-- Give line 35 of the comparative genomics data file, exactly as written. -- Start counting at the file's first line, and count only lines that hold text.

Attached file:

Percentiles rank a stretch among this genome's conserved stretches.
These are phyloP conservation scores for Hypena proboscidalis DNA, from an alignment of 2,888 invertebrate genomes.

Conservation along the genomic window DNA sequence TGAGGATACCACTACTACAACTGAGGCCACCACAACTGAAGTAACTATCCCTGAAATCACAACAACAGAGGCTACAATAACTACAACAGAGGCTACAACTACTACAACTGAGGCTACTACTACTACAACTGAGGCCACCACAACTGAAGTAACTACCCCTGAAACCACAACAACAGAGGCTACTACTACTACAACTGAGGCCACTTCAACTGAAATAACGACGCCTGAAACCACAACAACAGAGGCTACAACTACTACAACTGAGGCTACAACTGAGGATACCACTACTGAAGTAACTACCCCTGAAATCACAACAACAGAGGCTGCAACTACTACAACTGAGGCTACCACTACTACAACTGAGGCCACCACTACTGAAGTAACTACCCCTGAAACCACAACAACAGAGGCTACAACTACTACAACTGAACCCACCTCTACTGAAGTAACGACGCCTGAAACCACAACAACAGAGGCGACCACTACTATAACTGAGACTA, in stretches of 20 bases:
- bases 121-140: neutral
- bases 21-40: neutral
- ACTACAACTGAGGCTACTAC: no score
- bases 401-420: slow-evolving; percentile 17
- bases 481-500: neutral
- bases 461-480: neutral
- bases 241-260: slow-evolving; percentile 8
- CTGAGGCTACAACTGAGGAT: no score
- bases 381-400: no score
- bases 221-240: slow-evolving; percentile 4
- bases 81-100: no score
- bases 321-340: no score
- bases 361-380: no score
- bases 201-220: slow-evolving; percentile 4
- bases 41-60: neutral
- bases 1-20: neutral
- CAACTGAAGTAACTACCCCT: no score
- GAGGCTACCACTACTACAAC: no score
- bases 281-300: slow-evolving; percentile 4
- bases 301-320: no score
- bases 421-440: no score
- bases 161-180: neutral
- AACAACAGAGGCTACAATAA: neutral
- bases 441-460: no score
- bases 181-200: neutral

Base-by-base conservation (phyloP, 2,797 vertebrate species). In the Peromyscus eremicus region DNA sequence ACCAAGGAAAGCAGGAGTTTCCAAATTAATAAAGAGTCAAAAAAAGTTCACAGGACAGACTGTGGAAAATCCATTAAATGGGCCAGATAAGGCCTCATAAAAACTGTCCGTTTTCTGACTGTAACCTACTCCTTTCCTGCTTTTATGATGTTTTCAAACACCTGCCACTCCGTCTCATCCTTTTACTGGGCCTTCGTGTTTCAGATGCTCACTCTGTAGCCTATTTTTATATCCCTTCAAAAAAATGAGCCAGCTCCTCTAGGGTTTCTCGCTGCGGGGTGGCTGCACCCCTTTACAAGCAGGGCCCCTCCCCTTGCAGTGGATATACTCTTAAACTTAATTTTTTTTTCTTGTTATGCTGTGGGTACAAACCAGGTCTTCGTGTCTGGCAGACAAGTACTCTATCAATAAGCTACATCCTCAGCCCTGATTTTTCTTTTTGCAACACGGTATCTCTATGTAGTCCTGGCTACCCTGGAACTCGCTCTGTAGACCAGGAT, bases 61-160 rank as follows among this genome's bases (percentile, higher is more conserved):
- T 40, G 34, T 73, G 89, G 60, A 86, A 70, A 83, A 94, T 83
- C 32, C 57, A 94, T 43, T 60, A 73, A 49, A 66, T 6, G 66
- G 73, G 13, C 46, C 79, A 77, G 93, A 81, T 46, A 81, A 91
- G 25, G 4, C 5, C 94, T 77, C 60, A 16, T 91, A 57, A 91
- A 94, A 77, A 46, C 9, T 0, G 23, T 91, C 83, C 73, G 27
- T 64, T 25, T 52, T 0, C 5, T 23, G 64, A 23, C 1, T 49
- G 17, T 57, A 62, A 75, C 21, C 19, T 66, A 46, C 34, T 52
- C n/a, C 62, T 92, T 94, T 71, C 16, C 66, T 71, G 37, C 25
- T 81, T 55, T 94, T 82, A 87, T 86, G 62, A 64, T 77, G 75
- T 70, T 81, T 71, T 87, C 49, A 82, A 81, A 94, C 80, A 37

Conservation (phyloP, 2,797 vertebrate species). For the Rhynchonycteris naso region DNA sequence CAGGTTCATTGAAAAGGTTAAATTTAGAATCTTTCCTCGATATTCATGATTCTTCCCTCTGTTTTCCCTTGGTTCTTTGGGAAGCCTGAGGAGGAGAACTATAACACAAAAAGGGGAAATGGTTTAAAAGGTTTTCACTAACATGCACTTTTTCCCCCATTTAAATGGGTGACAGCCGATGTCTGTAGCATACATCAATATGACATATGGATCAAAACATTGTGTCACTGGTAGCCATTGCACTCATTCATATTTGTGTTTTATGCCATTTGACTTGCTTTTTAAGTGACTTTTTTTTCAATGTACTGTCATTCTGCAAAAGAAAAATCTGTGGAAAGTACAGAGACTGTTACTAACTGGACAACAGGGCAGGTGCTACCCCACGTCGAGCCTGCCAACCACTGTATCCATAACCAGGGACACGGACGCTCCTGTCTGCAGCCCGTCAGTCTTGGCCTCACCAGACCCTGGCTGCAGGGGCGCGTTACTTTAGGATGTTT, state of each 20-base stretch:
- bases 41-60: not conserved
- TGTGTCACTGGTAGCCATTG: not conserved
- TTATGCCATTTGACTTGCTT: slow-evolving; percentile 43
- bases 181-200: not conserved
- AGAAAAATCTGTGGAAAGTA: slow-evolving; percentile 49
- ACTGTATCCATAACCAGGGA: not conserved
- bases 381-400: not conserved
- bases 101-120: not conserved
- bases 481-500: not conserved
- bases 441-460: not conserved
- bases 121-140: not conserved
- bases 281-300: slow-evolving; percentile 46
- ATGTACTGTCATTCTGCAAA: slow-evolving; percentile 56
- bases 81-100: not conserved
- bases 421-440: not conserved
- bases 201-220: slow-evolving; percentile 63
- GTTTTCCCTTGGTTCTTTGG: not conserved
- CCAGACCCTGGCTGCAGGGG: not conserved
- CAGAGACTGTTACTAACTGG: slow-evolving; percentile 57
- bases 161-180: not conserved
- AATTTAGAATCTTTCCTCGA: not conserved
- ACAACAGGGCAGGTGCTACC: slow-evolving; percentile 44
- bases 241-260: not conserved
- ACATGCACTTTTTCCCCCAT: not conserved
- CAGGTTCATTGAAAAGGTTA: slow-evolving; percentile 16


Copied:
- T 64, T 25, T 52, T 0, C 5, T 23, G 64, A 23, C 1, T 49